• In the last few months, federal courts have started to grapple with the question of whether PPP loans qualify as federal financial assistance for purposes of Title IX. This court joins a few others to answer in the affirmative, changing the game for private and independent school recipients across the country. Generally, courts have limited application of Title IX to the duration of the PPP loan. Nonetheless, recipients unaccustomed to complying with Title IX may find federal courts sympathetic to discrimination claims under Title IX during their PPP loan period. If you are unsure whether your school, district, or institution received PPP funds, talk to your human resources department or office of legal counsel.
  • Applying Title IX to PPP recipients is a temporary but significant change; however, the number of federal courts affirming that tax-exempt status qualifies as federal financial assistance also seems to be growing – and that change is monumental. If more federal courts agree, many more private and independent school recipients at the K-12 level may find themselves subject to Title IX, though these decisions could arguably apply to all educational non-profits, not just schools. ATIXA will continue to monitor any developments in this area.[10]
  • Federal courts may not be receptive to religious exception claims if there is not a direct relationship between a policy and the religious tenets of the school or organization. Here, the court determined that the connection between the physical contact policy and the religious underpinnings of VCA was too attenuated to dismiss the case. Although it is possible that VCA may prove a direct connection later in the suit, and therefore qualifies for the exception, this case clarifies that a religious organization cannot simply claim the exception to dodge any Title IX obligations. Any argument VCA might make that the Bible prohibits girls from engaging in contact sports could be undermined if VCA permits any all-girl teams to engage in contact sport participation (e.g., basketball and perhaps volleyball).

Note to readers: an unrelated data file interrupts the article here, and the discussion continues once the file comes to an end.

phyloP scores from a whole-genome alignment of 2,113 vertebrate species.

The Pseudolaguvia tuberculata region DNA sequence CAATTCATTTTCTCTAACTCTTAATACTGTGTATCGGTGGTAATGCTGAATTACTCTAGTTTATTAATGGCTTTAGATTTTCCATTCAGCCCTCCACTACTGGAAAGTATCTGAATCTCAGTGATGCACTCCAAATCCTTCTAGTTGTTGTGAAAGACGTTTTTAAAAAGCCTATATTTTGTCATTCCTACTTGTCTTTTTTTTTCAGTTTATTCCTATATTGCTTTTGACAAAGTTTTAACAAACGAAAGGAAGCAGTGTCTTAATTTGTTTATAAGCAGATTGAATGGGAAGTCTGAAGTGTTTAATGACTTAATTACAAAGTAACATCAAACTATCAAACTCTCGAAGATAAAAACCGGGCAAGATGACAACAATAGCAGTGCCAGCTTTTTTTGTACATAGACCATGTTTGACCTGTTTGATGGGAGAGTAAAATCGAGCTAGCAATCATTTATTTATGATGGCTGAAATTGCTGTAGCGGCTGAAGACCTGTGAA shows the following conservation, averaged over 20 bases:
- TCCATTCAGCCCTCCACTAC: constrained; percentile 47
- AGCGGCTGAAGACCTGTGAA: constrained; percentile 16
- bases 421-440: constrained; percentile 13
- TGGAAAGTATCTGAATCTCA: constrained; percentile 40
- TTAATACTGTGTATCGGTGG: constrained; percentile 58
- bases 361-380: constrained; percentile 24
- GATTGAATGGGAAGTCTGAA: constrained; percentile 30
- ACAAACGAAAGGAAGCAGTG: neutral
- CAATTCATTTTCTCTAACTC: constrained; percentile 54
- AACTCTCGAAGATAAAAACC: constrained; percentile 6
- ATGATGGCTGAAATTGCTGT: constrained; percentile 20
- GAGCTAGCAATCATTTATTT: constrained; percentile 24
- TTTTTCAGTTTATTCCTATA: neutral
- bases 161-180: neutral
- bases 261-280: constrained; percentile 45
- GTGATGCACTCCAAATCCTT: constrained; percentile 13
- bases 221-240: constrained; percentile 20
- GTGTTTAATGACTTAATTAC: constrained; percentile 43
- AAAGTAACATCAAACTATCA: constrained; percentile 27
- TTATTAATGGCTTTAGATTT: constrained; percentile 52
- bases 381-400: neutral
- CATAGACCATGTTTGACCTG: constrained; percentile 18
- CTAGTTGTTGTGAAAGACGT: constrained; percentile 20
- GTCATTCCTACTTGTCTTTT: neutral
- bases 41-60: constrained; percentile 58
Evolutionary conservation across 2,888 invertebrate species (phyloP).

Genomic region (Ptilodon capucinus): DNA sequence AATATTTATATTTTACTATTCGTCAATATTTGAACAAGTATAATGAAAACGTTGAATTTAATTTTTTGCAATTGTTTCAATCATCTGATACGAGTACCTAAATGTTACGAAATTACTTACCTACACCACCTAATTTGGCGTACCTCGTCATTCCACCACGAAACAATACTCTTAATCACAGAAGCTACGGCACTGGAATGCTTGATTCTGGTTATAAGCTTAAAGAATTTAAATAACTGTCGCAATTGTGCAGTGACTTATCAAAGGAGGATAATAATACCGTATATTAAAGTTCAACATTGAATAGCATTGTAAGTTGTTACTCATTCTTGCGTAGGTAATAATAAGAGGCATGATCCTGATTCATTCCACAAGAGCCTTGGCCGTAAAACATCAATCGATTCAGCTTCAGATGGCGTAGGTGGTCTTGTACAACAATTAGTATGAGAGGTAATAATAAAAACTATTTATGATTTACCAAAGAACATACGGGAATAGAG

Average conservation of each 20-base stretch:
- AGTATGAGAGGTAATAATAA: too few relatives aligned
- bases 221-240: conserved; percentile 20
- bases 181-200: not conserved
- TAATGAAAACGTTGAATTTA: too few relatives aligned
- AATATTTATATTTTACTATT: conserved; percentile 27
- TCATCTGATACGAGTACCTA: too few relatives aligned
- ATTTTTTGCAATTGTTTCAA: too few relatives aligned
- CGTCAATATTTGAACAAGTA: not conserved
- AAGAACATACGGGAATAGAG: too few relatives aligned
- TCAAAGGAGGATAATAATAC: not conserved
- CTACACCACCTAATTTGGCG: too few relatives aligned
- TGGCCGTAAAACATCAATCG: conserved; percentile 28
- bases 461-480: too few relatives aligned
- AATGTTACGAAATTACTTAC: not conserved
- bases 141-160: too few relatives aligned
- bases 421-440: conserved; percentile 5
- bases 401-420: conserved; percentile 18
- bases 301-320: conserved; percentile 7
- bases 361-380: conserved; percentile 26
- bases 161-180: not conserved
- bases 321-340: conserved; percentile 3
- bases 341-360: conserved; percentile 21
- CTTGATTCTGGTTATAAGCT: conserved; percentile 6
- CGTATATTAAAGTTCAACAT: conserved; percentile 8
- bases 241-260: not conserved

• The court here reinforces that Title IX is broad. The statute itself applies to “any person” in an education program or activity, and case law has long held that Title IX grants protections to individuals attempting to participate in an education program and activity. In this case, E.H. neither enrolled at VCA nor wanted to play for their football team. Her only connection to VCA was her desire to participate in football games on VCA’s premises or against VCA’s team. The desire to participate, and the exclusion based on her sex, was enough to generate Title IX liability and survive the Motion to Dismiss. It is also likely that VCA’s stance will run afoul of California law when the case goes to trial.

Read more Keeping Up With the Courts blogs here.

[1] E.H. also alleged violations of California state law. This publication will focus solely on the Title IX allegations.

[2] 2:21:cv-07574 at 2.

[3] Id. at 11.

[4] Id.

[5] Id. at 13.

[6] North Haven Board of Ed. v. Bell, 456 U.S. 512 (1982); Doe v. Brown University, 896 F.3d 127 (1st Cir. 2018).

[7] 20 U.S.C. Section 1681(a)(3).

[8] 2:21:cv-07574 at 16.

[9] 34 C.F.R. Section 106.41.

[10] For more information on a recent court case, visit: